Reduce your Risk of Alzheimer’s Disease
Grace Weatherby
/ Categories: WELLNESS, 2023

Reduce your Risk of Alzheimer’s Disease

According to Alzheimer’s Disease International, the number of people living with dementia is set to almost triple by 2050. Alzheimer’s is the most common form of dementia, currently affecting an estimated 6.7 million Americans age 65 and older. Even more concerning than that big number is the fact that between 2009 and 2019, the percentage of deaths in the U.S. from Alzheimer’s disease increased by 145%.

Researchers now recognize that Alzheimer’s is a progressive disease in which the symptoms gradually worsen over a number of years. In fact, it is believed that Alzheimer’s begins many years—possibly 10-15 or even more—before the onset of symptoms. While there is currently no cure, detecting Alzheimer’s early makes it easier to plan for care and to begin therapeutic interventions as early as possible.

The theme of this year’s World Alzheimer’s Month, ‘Never too early, never too late,’ emphasizes the importance of understanding the risk factors associated with Alzheimer’s and what you can do to prevent onset of the disease.

While some risk factors—age, family history and heredity—can't be changed, research is beginning to point to other risk factors we may be able to influence through general lifestyle and wellness choices. These include:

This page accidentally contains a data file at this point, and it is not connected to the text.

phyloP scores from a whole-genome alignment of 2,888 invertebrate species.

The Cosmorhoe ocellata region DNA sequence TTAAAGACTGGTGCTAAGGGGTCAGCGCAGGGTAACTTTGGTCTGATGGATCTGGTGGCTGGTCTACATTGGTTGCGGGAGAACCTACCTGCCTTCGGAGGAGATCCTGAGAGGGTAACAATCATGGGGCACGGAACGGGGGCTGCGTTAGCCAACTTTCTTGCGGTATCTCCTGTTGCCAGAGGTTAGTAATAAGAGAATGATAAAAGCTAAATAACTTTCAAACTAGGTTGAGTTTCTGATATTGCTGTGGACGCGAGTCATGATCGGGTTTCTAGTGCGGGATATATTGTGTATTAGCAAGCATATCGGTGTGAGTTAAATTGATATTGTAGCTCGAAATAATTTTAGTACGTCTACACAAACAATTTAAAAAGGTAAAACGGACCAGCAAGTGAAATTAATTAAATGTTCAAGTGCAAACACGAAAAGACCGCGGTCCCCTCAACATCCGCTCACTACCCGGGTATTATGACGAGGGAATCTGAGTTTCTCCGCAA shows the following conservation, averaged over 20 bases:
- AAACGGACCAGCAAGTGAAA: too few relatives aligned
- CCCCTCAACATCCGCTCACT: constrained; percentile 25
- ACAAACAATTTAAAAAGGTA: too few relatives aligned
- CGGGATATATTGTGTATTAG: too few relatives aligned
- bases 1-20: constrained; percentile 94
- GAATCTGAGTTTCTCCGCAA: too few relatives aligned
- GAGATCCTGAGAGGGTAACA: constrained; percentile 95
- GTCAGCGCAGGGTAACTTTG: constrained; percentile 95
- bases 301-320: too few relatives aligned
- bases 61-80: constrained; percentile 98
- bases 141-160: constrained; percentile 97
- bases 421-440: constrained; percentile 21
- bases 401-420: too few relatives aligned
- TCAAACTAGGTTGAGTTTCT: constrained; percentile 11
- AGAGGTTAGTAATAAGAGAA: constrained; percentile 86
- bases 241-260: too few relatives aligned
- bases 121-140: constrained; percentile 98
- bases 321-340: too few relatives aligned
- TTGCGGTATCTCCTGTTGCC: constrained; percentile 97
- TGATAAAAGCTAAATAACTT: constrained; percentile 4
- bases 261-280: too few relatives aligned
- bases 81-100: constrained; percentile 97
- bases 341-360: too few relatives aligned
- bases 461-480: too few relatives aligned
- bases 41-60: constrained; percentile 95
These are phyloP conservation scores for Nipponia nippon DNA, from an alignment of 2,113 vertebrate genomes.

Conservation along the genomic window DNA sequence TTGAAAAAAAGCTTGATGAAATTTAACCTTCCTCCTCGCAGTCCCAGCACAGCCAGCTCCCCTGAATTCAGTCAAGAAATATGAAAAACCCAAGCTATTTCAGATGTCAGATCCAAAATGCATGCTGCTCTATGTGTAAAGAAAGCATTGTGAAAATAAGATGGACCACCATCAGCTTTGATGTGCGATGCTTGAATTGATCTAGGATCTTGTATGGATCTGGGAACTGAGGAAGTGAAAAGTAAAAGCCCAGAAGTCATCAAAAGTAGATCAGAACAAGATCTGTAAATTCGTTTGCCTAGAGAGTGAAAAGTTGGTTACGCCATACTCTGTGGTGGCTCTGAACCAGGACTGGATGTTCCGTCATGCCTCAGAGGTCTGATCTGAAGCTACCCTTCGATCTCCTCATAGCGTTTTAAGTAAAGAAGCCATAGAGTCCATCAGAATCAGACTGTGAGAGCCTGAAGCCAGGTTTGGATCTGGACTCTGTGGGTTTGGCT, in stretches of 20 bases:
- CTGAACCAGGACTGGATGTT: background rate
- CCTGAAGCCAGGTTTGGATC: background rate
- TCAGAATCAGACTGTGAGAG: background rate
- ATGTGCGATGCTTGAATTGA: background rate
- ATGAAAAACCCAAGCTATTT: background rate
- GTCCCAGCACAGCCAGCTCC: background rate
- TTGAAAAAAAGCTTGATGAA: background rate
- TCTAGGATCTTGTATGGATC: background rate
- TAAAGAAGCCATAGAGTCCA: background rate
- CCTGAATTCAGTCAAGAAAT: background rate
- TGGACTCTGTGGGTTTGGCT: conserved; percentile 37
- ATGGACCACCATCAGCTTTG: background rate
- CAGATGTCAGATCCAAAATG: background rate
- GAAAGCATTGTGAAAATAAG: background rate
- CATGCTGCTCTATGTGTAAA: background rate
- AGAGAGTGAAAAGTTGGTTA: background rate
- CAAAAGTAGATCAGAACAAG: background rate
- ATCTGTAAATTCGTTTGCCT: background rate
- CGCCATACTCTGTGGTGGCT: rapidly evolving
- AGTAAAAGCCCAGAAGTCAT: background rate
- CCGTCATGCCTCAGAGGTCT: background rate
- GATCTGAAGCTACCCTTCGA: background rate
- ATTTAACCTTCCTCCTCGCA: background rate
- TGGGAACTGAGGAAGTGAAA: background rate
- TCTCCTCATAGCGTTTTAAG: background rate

• Physical inactivity
  • Smoking
  • Excessive alcohol consumption
  • Air pollution
  • Head injury
  • Infrequent social contact
  • Obesity
  • Diabetes
  • Depression
  • Hearing impairment
  • Heart disease
  • Stroke
  • High blood pressure
  • High cholesterol

Evidence suggests that adopting a healthy lifestyle and addressing these risk factors can work to improve overall physical and brain health and reduce the risk of cognitive decline, including dementia and Alzheimer’s.

In addition to working to prevent Alzheimer’s, it’s important to recognize the signs, especially in the early stages when interventions may prove most helpful.

Common signs of Alzheimer’s include:

  • Challenges in planning or solving problems.
  • Difficulty completing familiar tasks.
  • New problems with words, speaking, or writing.
  • Trouble understanding visual images or spatial relationships.
  • Confusion with time or place.
  • Decreased or poor judgement.
  • Withdrawal from work or social activities.
  • Changes in mood and personality.

If you notice one or more signs in yourself or others, it’s important to speak up. Many people hesitate to do so for fear of upsetting others or even labeling something that’s happening to themselves. However, these signs are very real and significant health concerns that should not be ignored. Speaking up and taking action, including being evaluated by a doctor, are the first steps to figuring out what’s happening and working to address it.

For more information on recognizing the signs of Alzheimer’s, click here.

For tips on how to talk to others about your concerns, click here.

 

Herbert Gregg, MD, is a neurologist at Southwestern Vermont Medical Center.

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